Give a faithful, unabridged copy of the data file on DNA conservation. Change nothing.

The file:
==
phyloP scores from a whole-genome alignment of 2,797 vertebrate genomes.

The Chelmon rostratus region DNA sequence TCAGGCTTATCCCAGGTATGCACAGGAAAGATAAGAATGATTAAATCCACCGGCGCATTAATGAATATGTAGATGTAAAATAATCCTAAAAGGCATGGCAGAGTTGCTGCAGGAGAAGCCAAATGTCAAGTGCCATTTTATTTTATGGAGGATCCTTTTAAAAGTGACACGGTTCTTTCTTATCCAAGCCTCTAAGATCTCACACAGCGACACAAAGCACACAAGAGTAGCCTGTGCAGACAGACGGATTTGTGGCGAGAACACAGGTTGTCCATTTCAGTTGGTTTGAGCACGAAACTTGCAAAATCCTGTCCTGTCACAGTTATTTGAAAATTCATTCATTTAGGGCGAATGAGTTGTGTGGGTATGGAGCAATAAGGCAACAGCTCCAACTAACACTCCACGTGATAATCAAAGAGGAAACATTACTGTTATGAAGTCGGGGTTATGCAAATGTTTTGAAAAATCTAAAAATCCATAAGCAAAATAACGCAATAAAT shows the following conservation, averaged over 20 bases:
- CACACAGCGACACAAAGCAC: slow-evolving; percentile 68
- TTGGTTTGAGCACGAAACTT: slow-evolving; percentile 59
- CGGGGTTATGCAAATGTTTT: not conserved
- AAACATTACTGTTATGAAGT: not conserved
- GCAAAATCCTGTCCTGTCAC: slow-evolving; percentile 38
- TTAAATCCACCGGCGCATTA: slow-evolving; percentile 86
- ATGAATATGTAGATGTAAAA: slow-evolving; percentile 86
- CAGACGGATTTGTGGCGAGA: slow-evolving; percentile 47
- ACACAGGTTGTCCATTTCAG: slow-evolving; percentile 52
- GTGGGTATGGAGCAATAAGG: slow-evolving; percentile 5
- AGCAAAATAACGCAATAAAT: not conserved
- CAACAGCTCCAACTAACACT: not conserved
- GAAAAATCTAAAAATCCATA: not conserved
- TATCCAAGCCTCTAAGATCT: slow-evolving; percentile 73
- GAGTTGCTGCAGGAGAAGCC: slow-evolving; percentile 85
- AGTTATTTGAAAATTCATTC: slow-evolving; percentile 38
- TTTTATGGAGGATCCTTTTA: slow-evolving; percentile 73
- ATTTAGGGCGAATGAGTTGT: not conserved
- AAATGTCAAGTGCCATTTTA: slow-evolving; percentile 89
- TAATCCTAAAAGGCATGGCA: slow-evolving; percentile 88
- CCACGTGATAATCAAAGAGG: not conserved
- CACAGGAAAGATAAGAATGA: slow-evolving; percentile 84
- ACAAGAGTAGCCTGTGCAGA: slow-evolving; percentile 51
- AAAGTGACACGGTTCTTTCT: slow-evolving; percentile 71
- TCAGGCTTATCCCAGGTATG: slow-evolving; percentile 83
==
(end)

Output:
phyloP scores from a whole-genome alignment of 2,797 vertebrate genomes.

The Chelmon rostratus region DNA sequence TCAGGCTTATCCCAGGTATGCACAGGAAAGATAAGAATGATTAAATCCACCGGCGCATTAATGAATATGTAGATGTAAAATAATCCTAAAAGGCATGGCAGAGTTGCTGCAGGAGAAGCCAAATGTCAAGTGCCATTTTATTTTATGGAGGATCCTTTTAAAAGTGACACGGTTCTTTCTTATCCAAGCCTCTAAGATCTCACACAGCGACACAAAGCACACAAGAGTAGCCTGTGCAGACAGACGGATTTGTGGCGAGAACACAGGTTGTCCATTTCAGTTGGTTTGAGCACGAAACTTGCAAAATCCTGTCCTGTCACAGTTATTTGAAAATTCATTCATTTAGGGCGAATGAGTTGTGTGGGTATGGAGCAATAAGGCAACAGCTCCAACTAACACTCCACGTGATAATCAAAGAGGAAACATTACTGTTATGAAGTCGGGGTTATGCAAATGTTTTGAAAAATCTAAAAATCCATAAGCAAAATAACGCAATAAAT shows the following conservation, averaged over 20 bases:
- CACACAGCGACACAAAGCAC: slow-evolving; percentile 68
- TTGGTTTGAGCACGAAACTT: slow-evolving; percentile 59
- CGGGGTTATGCAAATGTTTT: not conserved
- AAACATTACTGTTATGAAGT: not conserved
- GCAAAATCCTGTCCTGTCAC: slow-evolving; percentile 38
- TTAAATCCACCGGCGCATTA: slow-evolving; percentile 86
- ATGAATATGTAGATGTAAAA: slow-evolving; percentile 86
- CAGACGGATTTGTGGCGAGA: slow-evolving; percentile 47
- ACACAGGTTGTCCATTTCAG: slow-evolving; percentile 52
- GTGGGTATGGAGCAATAAGG: slow-evolving; percentile 5
- AGCAAAATAACGCAATAAAT: not conserved
- CAACAGCTCCAACTAACACT: not conserved
- GAAAAATCTAAAAATCCATA: not conserved
- TATCCAAGCCTCTAAGATCT: slow-evolving; percentile 73
- GAGTTGCTGCAGGAGAAGCC: slow-evolving; percentile 85
- AGTTATTTGAAAATTCATTC: slow-evolving; percentile 38
- TTTTATGGAGGATCCTTTTA: slow-evolving; percentile 73
- ATTTAGGGCGAATGAGTTGT: not conserved
- AAATGTCAAGTGCCATTTTA: slow-evolving; percentile 89
- TAATCCTAAAAGGCATGGCA: slow-evolving; percentile 88
- CCACGTGATAATCAAAGAGG: not conserved
- CACAGGAAAGATAAGAATGA: slow-evolving; percentile 84
- ACAAGAGTAGCCTGTGCAGA: slow-evolving; percentile 51
- AAAGTGACACGGTTCTTTCT: slow-evolving; percentile 71
- TCAGGCTTATCCCAGGTATG: slow-evolving; percentile 83